The 'steadying hand' pointing the way in Limerick's hurling dominance

The Patrickswell player has started the 2022 championship in style.

Diarmaid Byrnes celebrating Limerick's Munster final win last year.
Diarmaid Byrnes celebrating Limerick's Munster final win last year.
Image: INPHO

DID LIMERICK EVER look in trouble in Páirc Uí Chaoimh on Easter Sunday, at that unseasonably early stage in the year for championship commencement and with some doubts swirling around their camp after an indifferent league campaign?

For a team that ultimately won at a canter by 11 points, maybe there is no purpose in searching for a time of panic, but perhaps there was a moment of uncertainty early on.

Shane Kingston’s goal within seconds of throw-in served as an early boost for Cork and as the game moved past the five-minute mark, they were 1-2 to 0-0 to the good.

Limerick needed a settling influence, a requirement complicated by the strong April wind that blew down the pitch towards the Blackrock End, into the faces of John Kiely’s players.

To predict beforehand the identity of their early standard-bearer, a Patrickswell player would have been an educated guess. Cian Lynch, the two-time Hurler of the Year and current holder of that accolade, and Aaron Gillane, the only member of the 2021 All-Ireland winning full-forward line to start and the chief scoretaker in attack, would have been expected to source the scores to calm things for Limerick.

Instead it was their defender with number five on his back who stepped up.

diarmuid-byrnes-and-cian-lynch-celebrates-after-the-game Diarmaid Byrnes with Cian Lynch after the win over Cork.

Diarmaid Byrnes raised their first white flag of the day in the 7th minute, converting a free from just outside the 65-yard line. That wasn’t his first shot of the game, an effort from play moments before that free was awarded had fallen just short to be gathered under the crossbar by Patrick Collins.

Within 30 seconds of that score, Byrnes was on the mark again, this time from play. He raced into a pocket of space in the middle on halfway, fed by Gearoid Hegarty after he had been found by a quick free from Declan Hannon.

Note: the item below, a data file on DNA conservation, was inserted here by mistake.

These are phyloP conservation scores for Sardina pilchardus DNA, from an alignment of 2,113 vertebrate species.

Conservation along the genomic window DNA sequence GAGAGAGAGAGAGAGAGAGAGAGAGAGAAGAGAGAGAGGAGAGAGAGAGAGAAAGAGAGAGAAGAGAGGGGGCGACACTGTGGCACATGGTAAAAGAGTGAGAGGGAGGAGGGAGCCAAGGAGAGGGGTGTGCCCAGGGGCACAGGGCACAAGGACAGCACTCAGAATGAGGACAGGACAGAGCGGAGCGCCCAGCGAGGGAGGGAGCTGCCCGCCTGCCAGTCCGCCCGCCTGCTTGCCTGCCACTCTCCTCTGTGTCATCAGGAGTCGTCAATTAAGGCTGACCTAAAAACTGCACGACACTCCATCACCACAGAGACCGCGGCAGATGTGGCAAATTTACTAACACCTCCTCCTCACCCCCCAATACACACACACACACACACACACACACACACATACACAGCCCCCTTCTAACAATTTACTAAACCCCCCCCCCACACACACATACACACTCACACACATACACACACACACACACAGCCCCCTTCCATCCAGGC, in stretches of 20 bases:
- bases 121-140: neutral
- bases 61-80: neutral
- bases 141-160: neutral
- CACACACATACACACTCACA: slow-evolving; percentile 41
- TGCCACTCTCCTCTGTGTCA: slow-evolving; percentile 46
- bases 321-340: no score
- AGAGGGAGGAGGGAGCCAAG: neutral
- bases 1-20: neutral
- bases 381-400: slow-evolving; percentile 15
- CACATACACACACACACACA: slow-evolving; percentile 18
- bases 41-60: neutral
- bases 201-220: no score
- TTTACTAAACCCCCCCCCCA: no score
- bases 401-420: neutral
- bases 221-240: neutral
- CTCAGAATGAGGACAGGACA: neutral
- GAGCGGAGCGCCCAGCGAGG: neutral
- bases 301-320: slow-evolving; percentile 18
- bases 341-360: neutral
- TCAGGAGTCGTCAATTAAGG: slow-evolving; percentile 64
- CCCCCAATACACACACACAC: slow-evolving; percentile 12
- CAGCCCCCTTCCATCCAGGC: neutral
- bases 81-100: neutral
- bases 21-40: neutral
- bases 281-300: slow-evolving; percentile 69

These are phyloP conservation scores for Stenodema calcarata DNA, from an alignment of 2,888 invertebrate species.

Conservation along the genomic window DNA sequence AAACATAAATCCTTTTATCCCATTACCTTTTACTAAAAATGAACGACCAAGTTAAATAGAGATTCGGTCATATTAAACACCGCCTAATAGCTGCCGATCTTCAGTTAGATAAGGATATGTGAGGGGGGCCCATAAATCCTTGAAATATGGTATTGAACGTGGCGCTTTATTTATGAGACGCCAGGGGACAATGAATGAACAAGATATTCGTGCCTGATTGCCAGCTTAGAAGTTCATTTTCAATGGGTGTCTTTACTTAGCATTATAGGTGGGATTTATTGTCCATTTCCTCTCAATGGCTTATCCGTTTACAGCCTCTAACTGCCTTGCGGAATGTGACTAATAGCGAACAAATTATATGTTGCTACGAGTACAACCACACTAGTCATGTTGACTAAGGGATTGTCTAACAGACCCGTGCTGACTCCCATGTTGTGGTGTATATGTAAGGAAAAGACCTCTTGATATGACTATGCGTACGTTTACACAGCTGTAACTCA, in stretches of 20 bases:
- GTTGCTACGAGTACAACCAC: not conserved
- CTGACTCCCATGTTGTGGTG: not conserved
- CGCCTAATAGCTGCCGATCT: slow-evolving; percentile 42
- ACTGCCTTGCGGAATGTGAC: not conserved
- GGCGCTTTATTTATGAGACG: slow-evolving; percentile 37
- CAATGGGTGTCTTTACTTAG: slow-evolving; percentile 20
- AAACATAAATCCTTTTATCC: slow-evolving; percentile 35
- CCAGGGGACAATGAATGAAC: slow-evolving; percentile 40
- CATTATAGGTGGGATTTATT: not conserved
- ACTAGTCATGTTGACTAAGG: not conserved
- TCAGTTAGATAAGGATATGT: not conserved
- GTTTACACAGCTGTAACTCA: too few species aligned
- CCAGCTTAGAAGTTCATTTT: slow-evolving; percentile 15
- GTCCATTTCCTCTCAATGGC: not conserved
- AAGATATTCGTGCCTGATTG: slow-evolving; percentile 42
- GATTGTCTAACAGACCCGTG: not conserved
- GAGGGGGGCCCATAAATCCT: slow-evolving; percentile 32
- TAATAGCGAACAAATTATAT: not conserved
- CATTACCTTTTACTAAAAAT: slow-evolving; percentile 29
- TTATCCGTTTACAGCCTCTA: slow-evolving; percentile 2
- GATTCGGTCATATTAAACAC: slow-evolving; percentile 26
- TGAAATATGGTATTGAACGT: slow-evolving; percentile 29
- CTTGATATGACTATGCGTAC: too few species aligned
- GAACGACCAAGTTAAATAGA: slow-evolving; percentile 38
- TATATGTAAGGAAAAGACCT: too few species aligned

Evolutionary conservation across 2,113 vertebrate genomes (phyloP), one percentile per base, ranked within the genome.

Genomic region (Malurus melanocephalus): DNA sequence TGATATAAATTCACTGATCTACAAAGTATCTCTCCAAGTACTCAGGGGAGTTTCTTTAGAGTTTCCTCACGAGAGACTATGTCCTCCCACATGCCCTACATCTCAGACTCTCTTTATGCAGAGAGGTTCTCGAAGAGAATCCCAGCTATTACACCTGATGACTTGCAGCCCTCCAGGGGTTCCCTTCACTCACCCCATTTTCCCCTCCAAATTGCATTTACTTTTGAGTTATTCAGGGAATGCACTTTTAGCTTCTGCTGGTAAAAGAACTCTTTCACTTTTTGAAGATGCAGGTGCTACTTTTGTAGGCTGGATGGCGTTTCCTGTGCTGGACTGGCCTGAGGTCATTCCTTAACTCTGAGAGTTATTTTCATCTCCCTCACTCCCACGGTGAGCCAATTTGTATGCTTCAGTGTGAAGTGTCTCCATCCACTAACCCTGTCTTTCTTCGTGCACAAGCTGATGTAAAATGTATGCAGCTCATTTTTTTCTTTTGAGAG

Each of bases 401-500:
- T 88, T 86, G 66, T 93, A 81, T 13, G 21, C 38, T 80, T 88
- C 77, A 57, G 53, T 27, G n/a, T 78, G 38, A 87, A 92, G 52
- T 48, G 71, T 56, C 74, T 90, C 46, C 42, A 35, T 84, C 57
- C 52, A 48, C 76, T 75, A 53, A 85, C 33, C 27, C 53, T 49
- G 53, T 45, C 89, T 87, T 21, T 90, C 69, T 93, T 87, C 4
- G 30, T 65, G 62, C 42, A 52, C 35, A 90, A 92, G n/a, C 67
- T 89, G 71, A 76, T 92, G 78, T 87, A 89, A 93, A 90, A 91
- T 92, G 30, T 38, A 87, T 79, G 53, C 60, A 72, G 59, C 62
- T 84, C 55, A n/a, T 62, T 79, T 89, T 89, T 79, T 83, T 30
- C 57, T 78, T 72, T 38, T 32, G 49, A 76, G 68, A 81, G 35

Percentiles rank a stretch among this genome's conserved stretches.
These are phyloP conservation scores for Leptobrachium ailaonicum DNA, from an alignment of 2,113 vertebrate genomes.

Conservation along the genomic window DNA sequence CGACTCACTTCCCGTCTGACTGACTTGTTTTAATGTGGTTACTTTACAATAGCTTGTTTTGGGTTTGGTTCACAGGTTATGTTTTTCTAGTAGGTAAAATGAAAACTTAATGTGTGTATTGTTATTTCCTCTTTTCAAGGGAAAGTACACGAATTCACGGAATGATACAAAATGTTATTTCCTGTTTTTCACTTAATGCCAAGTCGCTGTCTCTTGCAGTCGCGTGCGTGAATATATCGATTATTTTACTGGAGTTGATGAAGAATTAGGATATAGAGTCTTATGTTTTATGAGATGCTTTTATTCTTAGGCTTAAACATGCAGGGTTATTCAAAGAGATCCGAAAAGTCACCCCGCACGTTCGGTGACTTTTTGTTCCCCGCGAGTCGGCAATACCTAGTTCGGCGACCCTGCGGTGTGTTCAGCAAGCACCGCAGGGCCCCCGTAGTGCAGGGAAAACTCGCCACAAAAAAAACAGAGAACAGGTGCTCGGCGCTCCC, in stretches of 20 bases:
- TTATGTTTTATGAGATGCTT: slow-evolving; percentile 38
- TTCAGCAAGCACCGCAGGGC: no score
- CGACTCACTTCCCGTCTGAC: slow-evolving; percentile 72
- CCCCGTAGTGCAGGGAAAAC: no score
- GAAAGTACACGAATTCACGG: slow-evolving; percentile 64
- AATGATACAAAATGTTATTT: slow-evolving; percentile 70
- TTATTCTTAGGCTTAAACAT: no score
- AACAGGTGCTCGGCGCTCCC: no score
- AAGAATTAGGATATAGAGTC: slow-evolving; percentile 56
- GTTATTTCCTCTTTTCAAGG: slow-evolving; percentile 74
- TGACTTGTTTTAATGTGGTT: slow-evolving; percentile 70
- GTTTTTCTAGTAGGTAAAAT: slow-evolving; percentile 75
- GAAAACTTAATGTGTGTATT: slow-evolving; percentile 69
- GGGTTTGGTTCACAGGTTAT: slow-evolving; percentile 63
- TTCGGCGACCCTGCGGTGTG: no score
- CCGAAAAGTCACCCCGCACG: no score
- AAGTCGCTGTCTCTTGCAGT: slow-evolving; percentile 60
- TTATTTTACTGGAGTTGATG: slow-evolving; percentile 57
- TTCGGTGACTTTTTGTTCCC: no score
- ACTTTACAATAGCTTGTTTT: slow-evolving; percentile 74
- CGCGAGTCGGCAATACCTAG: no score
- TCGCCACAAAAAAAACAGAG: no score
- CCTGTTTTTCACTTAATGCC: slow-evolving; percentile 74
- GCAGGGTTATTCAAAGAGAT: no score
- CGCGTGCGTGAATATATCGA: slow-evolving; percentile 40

Then Limerick turned over Cork in possession, a pack of players gobbling up Darragh Fitzgibbon to force a free. This one was closer to the left wing, but still relatively central albeit closer to 75 yards out.

Again Byrnes sized up the shot, again he nailed the free.

In the space of just over 130 seconds, Limerick were firmly in contention again. Three points from their right half-back had ignited their challenge.

Detractors point to placed balls and the weight of the sliotar as factors that facilitate the current rates of scoring in hurling. In the context of last Sunday that overlooks the tricky conditions in the opening half.

The wind made shots hard to judge, measuring distance and accuracy was problematic to plenty players on show. But they didn’t interfere with Byrnes. For a player that in the early stages of his senior career was prone on occasion to low percentage shots for points, his striking now is so refined that it is sublime to witness.

diarmuid-byrnes-celebrates-at-the-final-whistle Diarmaid Byrnes after last Sunday's win.

Like a golfer attempting to master the wind by punching a shot low, Byrnes’ capability to bomb strikes over is hugely impressive. He tends to arrow his shots so that they remain at the same trajectory and often just clear the crossbar.

By half-time Byrnes had those three points to his name and again in the second half he stood up when there was a cause for slight alarm for Limerick as Cork rattled off four points without reply.

The 27-year-old intervened with Limerick’s first point of the second half, coping with Cork players pressing and booming over a score from his own 65-yard line.

His fifth point of the game was supplied in the 44th minute, again from play and this time touching almost 80 yards in length.

Limerick’s last score of the afternoon arrived in the 73rd minute, Mike Casey diving to intercept a Cork delivery and winning a free. Byrne rewarded Casey’s determination by smashing over the resultant placed ball from well inside his own ‘45.

The game was a personal exhibition for Byrnes, 0-6 the highest ever tally he had recorded in a senior championship tie for Limerick. He frequently features on the scoreboard but only once previously had he surpassed three points in a championship, that was also in Páirc Uí Chaoimh when rifling over 0-4 in last July’s Munster final against Tipperary.